If you own a flagship smartphone, it likely has a processor inside that has little issue with the heavy workload of encryption. However, if you have a lower-end smartphone, its processor might be too weak to handle encryption without seriously dragging down performance.
Because of this, smartphone encryption is becoming something only those with means can afford. Google wants to change that.
Enter Adiantum (not to be confused with adamantium), a new encryption protocol that works well on lower-end hardware. Google hopes Adiantum will take the place of the Advanced Encryption Standard (AES) on cheaper hardware.
Those of you with an appetite for highly-technical language can find out more about how Adiantum works at Google’s security blog. However, if you’re a layman you will likely get confused fairly quickly.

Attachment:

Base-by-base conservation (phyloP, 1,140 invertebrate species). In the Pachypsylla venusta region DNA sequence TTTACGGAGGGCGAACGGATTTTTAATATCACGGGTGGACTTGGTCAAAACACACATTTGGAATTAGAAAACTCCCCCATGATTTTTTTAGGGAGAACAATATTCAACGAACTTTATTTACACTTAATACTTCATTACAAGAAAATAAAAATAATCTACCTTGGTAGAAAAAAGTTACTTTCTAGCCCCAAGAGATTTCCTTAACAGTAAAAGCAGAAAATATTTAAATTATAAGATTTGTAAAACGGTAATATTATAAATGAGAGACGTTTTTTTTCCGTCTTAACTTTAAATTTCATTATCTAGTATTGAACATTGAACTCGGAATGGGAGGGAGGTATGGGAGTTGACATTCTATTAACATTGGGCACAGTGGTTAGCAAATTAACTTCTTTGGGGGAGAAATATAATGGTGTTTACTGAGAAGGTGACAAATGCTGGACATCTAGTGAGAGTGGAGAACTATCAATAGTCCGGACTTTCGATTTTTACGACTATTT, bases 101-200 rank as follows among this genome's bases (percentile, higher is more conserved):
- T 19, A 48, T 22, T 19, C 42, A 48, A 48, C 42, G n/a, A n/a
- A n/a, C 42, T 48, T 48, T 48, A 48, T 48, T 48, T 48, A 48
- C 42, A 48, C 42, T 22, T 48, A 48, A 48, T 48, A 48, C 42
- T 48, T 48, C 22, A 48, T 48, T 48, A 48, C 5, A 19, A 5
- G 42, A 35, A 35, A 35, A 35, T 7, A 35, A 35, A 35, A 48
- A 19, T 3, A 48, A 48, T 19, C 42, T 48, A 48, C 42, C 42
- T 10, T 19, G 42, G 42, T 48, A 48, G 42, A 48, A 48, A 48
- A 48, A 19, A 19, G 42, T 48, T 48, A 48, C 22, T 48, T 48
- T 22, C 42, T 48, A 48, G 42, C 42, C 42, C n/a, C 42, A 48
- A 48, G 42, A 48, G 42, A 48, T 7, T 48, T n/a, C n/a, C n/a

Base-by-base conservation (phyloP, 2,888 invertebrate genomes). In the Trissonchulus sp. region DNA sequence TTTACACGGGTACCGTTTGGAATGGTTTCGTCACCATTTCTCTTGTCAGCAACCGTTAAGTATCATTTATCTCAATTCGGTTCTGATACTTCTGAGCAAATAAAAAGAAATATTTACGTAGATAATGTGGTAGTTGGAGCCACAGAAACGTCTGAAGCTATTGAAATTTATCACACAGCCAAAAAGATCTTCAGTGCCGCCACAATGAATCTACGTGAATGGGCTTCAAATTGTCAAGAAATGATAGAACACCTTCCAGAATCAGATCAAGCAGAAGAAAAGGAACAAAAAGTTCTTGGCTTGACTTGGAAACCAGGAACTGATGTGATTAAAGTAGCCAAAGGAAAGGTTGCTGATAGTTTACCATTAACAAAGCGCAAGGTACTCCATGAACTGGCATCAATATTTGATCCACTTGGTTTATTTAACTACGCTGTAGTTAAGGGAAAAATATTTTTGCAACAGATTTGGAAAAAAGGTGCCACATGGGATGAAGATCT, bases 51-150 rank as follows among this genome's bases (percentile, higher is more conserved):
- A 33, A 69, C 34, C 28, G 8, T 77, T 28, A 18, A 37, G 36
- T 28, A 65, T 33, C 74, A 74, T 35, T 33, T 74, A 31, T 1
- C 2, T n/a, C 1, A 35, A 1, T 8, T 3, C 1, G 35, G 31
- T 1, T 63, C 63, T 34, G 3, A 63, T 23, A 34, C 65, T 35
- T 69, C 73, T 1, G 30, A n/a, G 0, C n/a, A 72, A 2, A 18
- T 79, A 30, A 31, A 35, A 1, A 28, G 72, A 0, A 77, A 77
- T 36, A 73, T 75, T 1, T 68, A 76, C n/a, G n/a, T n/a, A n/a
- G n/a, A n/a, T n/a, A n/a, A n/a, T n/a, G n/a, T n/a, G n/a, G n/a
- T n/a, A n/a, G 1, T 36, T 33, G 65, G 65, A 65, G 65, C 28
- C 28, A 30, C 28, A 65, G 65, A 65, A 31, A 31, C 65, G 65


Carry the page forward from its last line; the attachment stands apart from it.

Google’s ambition, though, is pretty straightforward: encryption shouldn’t just be for those who can afford high-end smartphones. Everyone, whether they are using a $1,000 Samsung Galaxy Note 9 or an $80 Android Go phone, should be able to enjoy the peace-of-mind that comes with knowing your sensitive data is encrypted.
Additionally, Adiantum could be beneficial on non-smartphone hardware that also can’t handle AES, such as smartwatches, wearables, TVs, etc.
Read more about encryption here.